Offering a unique and original perspective on Bourdieu, language-based ethnographies,and reflexivity, this volume provides a nuanced, in-depth discussion of the complex relationship between these interconnected topics and their impact in real-world contexts. Part I opens the book with an overview of the historical background and development of language-based ethnographic research and Bourdieu’s work in this space. Part II presents a series of case studies that highlight a Bourdieusian perspective and demonstrate how reflexivity impacts language-based ethnography. In each study, Bourdieu’s conceptual framework of reflexively-informed objectivity examines the ways in which the studies themselves were constructed and understood. Building on Parts I and II, the concluding set of chapters in Part III unpacks the messiness of the theory and practice of language-based ethnography, and provides insights into what reflexivity means for Bourdieu and in practical contexts. Arguing for a greater reflexive understanding in research practice, this volume sets an agenda for future literacy and language research.
"This book makes a significant contribution to the long discussion about how to make New Literacy Studies less naturalistic and more theoretically and methodologically critical. Grenfell and Pahl’s ambitious illustration of the uses of Bourdieusian reflexivity will interest many readers in literacy education, educational research and the sociology of education."
—James Albright, The University of Newcastle, Australia
"Grenfell and Pahl have achieved the task of extending Bourdieu’s work toward innovative ways of understanding our own positioning as researchers and the ideological work of ‘doing’ ethnographies. This text will be an invaluable addition for new and experienced researchers alike, taking work informed by Bourdieu toward more current research contexts, while also foregrounding the foundations of principled ethnographic research. This is the kind of text that can be read again and again!"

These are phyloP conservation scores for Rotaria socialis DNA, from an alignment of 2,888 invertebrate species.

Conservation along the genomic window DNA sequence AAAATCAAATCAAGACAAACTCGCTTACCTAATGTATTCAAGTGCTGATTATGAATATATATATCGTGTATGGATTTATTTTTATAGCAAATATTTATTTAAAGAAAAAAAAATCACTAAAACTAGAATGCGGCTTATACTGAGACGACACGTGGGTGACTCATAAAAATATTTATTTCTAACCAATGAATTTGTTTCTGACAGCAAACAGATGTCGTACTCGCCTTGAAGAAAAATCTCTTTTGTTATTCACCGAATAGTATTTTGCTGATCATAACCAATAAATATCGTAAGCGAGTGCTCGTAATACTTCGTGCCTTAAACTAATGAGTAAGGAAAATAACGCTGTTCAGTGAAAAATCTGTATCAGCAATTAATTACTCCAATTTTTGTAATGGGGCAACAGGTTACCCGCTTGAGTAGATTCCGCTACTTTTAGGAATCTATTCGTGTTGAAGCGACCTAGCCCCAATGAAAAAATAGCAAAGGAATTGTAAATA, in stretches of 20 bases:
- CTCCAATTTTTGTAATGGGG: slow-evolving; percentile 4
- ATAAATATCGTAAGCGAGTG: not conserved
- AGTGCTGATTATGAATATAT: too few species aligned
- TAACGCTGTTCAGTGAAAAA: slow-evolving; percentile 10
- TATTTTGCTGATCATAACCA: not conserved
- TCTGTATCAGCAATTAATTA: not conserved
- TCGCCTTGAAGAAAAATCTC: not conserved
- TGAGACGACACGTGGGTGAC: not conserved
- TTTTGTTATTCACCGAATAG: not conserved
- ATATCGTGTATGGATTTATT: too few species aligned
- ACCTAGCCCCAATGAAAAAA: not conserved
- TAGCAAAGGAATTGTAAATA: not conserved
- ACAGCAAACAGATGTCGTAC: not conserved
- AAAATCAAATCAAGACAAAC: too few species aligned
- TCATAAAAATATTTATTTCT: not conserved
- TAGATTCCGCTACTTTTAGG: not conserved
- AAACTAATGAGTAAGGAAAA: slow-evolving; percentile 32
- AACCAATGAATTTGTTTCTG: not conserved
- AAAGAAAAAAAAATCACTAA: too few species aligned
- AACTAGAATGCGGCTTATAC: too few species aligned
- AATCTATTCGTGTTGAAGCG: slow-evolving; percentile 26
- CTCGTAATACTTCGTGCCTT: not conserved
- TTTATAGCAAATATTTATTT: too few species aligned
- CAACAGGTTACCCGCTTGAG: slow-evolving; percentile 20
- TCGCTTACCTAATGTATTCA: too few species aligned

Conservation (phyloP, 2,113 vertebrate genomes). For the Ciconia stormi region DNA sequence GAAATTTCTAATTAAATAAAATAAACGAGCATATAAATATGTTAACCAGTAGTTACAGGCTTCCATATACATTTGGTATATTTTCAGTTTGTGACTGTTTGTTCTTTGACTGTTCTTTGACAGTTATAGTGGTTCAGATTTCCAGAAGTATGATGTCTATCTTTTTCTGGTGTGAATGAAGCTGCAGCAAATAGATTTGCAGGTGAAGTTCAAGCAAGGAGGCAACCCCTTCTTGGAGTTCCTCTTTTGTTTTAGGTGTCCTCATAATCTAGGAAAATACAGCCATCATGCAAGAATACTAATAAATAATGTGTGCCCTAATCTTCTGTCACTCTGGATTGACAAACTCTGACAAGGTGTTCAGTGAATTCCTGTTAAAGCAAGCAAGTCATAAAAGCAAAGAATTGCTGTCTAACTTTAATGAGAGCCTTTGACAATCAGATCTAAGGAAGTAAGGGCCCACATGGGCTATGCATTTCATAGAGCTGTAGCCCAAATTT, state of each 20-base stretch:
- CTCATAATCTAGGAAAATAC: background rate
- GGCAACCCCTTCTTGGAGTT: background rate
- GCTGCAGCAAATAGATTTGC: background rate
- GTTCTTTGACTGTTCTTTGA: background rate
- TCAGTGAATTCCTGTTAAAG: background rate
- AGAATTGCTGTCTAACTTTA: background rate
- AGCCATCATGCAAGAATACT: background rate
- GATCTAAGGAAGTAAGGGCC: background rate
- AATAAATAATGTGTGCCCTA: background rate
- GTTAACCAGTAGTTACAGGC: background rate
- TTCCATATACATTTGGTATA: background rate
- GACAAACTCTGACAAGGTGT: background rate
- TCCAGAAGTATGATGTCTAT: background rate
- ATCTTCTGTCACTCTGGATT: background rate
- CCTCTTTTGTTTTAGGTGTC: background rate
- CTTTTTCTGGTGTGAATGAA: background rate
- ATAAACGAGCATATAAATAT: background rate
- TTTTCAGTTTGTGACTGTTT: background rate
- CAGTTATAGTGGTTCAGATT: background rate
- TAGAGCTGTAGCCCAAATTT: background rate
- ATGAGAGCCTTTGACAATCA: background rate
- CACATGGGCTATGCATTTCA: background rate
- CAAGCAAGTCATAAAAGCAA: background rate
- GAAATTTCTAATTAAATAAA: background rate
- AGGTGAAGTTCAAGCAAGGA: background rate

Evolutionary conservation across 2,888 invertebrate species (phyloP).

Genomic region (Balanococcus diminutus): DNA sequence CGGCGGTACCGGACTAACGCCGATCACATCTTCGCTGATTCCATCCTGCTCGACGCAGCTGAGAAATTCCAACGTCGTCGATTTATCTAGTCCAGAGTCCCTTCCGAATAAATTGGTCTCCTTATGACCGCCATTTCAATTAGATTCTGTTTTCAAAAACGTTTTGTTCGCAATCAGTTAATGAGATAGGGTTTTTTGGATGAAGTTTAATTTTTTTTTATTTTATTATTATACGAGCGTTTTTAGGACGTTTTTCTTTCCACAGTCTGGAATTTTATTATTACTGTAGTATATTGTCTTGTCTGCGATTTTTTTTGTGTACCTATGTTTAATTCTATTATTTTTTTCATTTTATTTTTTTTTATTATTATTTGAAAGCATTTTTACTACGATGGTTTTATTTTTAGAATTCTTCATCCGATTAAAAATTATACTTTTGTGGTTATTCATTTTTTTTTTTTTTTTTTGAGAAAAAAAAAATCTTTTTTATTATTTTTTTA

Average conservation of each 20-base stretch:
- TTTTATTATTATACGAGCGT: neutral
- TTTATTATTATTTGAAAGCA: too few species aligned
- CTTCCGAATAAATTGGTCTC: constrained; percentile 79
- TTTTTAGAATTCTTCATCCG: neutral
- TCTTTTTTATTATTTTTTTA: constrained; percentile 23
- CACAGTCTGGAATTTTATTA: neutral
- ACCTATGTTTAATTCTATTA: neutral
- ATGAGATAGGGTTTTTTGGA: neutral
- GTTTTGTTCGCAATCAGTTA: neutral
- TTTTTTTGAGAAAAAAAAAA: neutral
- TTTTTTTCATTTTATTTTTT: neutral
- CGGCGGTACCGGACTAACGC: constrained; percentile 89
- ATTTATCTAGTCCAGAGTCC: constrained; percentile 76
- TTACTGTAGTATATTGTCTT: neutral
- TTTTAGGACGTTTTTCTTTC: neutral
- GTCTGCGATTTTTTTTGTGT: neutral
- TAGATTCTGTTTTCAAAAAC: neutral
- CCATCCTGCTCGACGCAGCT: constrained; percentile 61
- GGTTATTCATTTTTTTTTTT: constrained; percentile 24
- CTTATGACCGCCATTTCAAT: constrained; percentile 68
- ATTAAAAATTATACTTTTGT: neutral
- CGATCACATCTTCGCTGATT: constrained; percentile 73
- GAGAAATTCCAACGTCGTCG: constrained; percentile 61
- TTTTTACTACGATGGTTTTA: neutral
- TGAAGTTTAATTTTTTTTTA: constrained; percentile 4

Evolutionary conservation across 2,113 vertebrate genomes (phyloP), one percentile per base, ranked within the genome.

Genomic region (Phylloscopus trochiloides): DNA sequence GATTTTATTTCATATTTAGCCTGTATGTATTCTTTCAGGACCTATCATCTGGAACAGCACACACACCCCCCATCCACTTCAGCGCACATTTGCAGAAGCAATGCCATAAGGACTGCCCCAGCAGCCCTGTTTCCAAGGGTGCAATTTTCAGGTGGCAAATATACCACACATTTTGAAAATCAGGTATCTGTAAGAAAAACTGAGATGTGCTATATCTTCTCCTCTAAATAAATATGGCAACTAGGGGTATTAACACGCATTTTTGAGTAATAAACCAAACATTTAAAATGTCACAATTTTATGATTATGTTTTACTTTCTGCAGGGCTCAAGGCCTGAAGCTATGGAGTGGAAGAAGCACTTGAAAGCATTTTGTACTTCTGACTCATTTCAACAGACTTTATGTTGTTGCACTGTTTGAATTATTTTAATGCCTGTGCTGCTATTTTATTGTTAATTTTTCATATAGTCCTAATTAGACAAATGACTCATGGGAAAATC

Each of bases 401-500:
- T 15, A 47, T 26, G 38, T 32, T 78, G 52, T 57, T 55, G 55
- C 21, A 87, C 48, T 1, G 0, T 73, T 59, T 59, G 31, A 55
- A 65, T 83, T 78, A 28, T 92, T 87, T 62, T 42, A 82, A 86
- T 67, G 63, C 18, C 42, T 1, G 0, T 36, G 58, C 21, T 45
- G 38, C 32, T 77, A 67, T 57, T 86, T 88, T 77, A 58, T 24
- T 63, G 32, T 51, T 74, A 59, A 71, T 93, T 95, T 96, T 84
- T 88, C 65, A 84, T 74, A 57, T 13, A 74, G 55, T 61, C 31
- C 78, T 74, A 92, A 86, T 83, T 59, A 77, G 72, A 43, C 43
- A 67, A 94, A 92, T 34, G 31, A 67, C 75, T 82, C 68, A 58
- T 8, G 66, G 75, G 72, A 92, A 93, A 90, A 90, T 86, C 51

—Annette Woods, Queensland University of Technology, Australia
"Grenfell and Pahl and their colleagues speak to the needs of empirical researchers by introducing and explaining the value of Boudieusian reflexivity for ethnographic engagement and writing. Researchers, teachers, and students from the social sciences, humanities, and education will all benefit."
—Dan Schubert, Dickinson College USA
Part I Introduction
1. Language-based Ethnographies
3. Bourdieu, Ethnography and Reflexivity
Part II Introduction
4. Re-thinking Literacies with Communities: Literacy as a Collaborative Concept
5. Reflexive Layers and Longitudinal Research: What we might know across time
6. Insider Identities: Coming to Know the Ethnographic Researcher
7. Enacting Reflexivity in Second Language Writing Research: A Personal Account of Cultural Production of Authorial Self and Researcher Perception
Part III Introduction
8. Reflecting on Reflections
9. Bourdieu, Language-based Ethnographies and Reflexivity: In Theory and Practice